4/2011 is? The end of mainstream/free support for SourceSafe… Use this as a kick-in-the-butt to move to a modern version control solution.

MSDN UK Team blog - End of support for Visual SourceSafe

“Don’t forget that mainstream support for Microsoft Visual SourceSafe ends in April 2011. After this date you’ll still be able to access extended (paid for) support, as detailed in this Microsoft Support Lifecycle blog post.

There’s also a wealth of Visual SourceSafe information at your fingertips on MSDN, and if you’d like to find out about migrating from Visual SourceSafe to Team Foundation Server, register for our LiveMeeting on 8th February.[GD: Post leached in full]

I know many of you are going to roll your eyes at this, laugh and say, “BFD, NO one uses that any more do they?” And then there’s going to be many of you, probably business/corporate/etc. dev’s, who secretly say, “Oh, I guess we better finally move off of SourceSafe…”

I know you’re out there. I know that VSS has worked well enough for you to get the job done. Well enough that you couldn’t convince Management/Business Owners/etc. to invest the time to migrate to a modern version control system.

NOW is your chance! Use the end of free VSS support as the lever, ammo, power-up, whatever to migrate off it.

You can do it. It might be painful moving to a new version control system, but if you’re still on VSS, after moving any modern system you’ll probably wonder why you waited so long. VSS has it’s day in the sun, but that day is over… It’s time to join the

You say, “but I’m still supporting VB6 code!” (sigh… Yeah, me too). So? TFS works great for VB6 code (been there, done that and loving using TFS to host my VB6 code base).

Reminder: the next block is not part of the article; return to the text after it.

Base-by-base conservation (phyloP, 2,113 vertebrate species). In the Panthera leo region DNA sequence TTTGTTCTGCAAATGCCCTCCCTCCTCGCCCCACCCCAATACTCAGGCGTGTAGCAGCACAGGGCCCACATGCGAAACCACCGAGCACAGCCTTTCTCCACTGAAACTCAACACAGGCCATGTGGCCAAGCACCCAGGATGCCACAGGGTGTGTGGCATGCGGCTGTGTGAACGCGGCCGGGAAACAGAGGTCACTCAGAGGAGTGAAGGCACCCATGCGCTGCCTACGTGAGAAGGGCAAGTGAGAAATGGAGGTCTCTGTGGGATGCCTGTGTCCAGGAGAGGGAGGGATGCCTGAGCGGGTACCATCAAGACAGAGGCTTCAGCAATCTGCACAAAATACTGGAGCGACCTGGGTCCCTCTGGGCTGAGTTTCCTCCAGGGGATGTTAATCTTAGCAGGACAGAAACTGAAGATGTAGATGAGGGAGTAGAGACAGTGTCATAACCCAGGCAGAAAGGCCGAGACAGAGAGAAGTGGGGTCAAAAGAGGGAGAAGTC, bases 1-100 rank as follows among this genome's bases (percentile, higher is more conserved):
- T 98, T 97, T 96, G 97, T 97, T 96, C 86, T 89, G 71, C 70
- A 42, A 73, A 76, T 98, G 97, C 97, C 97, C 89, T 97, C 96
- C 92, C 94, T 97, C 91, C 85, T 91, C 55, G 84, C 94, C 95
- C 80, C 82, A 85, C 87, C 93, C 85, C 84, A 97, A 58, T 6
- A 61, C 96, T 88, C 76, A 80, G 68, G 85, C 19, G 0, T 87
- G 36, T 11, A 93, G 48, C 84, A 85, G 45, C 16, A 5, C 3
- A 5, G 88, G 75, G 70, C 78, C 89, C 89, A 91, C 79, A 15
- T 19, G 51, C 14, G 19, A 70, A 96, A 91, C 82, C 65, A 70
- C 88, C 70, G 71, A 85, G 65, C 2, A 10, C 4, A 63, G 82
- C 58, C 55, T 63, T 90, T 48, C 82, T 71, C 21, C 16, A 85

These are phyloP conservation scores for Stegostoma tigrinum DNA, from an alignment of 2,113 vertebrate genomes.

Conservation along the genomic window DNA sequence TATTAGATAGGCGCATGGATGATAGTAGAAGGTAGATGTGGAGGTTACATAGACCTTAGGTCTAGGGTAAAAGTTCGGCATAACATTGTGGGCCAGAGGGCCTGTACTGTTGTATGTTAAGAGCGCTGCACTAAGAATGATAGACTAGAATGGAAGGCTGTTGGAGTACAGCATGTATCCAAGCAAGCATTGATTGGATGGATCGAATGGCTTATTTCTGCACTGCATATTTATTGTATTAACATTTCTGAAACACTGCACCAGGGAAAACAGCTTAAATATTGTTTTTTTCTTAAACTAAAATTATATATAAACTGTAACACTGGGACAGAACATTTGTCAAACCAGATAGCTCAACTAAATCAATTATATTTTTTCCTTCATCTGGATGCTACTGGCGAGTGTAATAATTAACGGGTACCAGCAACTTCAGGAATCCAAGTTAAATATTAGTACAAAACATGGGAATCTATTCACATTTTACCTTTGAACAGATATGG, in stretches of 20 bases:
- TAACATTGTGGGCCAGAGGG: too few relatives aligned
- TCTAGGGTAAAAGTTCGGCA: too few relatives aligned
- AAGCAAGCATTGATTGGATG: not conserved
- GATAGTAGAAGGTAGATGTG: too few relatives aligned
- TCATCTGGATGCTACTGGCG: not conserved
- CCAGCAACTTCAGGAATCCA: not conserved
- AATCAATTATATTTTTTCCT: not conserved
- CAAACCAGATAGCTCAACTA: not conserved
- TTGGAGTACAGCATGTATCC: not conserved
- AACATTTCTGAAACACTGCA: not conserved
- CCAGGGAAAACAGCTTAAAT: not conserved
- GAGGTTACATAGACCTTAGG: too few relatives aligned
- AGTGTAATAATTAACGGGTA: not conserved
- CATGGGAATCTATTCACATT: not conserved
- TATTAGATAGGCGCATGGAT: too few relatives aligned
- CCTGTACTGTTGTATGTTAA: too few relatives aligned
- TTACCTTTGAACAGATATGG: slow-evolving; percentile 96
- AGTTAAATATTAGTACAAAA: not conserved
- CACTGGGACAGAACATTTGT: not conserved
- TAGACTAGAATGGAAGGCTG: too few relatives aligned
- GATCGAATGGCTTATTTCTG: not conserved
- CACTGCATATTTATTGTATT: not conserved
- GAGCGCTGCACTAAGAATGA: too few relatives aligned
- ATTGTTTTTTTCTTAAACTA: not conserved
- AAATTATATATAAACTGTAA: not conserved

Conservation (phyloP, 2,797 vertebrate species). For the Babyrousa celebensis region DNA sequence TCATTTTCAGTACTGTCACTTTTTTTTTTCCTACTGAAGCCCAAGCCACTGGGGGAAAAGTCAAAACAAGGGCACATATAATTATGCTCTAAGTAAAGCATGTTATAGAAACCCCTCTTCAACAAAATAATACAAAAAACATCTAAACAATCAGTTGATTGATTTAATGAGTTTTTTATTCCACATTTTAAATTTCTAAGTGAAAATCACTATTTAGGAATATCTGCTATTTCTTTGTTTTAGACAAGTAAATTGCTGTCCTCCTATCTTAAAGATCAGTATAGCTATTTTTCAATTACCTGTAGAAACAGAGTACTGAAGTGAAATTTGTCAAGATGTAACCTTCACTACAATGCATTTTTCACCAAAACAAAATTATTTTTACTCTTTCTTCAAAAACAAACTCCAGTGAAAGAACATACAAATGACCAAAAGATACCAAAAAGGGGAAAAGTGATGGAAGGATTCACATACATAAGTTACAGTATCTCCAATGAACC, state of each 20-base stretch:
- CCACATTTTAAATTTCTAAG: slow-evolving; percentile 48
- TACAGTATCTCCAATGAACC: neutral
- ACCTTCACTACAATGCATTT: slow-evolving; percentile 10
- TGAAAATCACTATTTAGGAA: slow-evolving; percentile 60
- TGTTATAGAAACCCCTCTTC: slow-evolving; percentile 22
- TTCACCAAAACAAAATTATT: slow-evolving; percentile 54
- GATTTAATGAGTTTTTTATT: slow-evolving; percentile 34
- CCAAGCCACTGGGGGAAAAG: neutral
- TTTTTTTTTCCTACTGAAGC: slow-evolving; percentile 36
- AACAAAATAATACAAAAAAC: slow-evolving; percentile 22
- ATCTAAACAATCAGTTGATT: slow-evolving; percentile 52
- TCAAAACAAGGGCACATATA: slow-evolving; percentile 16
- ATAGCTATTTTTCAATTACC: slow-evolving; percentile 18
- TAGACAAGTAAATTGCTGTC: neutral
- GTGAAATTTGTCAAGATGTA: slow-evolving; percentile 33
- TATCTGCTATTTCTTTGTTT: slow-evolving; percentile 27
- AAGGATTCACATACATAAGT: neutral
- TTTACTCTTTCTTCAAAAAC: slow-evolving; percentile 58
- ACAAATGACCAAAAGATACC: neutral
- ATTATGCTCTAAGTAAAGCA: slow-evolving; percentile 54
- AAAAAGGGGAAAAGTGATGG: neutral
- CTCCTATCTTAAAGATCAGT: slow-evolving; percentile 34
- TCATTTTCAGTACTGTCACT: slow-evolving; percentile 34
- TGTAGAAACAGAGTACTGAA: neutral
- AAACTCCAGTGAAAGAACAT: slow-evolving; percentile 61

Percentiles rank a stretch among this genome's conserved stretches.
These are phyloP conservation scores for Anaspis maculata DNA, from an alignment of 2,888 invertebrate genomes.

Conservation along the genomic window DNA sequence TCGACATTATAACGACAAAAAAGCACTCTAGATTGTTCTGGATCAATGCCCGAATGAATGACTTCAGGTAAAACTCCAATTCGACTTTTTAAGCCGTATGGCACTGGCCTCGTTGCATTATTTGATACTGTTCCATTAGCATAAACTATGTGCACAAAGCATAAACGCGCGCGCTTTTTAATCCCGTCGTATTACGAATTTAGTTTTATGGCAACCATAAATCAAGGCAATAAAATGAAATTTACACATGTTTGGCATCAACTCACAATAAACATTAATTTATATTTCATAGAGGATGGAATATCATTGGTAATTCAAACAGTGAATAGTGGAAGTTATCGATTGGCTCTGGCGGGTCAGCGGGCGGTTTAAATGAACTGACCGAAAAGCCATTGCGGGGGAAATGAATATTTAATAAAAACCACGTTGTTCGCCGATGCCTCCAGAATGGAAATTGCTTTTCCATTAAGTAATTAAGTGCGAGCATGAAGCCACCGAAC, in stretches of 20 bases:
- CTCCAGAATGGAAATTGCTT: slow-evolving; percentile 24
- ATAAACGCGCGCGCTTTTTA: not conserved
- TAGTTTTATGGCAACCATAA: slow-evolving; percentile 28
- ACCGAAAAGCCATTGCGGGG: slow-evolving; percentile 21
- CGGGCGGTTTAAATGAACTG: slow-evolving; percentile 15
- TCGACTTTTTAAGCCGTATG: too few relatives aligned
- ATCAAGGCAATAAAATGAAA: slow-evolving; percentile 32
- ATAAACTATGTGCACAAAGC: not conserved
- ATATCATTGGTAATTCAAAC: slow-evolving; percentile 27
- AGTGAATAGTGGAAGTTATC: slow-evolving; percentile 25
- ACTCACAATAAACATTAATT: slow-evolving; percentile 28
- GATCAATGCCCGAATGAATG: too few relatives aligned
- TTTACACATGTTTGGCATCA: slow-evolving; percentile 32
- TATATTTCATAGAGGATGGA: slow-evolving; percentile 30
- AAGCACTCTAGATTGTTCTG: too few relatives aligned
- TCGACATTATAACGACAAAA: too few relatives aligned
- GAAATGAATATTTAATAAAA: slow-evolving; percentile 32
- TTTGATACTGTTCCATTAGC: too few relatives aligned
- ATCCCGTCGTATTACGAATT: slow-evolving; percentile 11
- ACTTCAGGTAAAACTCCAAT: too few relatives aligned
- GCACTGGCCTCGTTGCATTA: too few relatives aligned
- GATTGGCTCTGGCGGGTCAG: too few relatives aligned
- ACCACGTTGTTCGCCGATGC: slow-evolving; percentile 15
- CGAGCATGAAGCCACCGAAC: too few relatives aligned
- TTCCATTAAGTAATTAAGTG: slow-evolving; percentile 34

Doesn’t matter what version control system you decide on, as long as it’s “modern”. TFS, SVN, a DVCS, like GIT, doesn’t really matter. Look around, play around, but whatever one you finally pick, I think you, and Management/Business owners/etc. will happier in the end. (You’ll get real/true Branching and Merging… ZOMG… lol  ;)

Wednesday, September 30, 2009

Introduction to Subversion/SVN – What are those Trunk, Tag and Branch things?

Code.Blog - Intro to SVN: Trunk, Tags, and Branches

“Subversion (SVN) is a popular tool used by many development teams as their primary way of versioning their code.  Here are some of the basics to SVN.

Possibly one of SVN's best aspects is the ability to work on a shared code base.  This shared code base is called the Trunk.  This is typically where the full, buildable code resides.  It may depend on your team, but this code may be the code you work on daily and commit to.

This leads into the idea of commits and updates.  To illustrate this…

This is a lot of information, and is really basic when talking about SVN, but very helpful when someone asks you, "Are we going to make a Tag of the Branch before Merging into the Trunk?"  Now, go say that to everyone you meet and see if they know their SVN.”

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I don’t SVN near enough (cough… like never), so I wanted to capture this for future reference.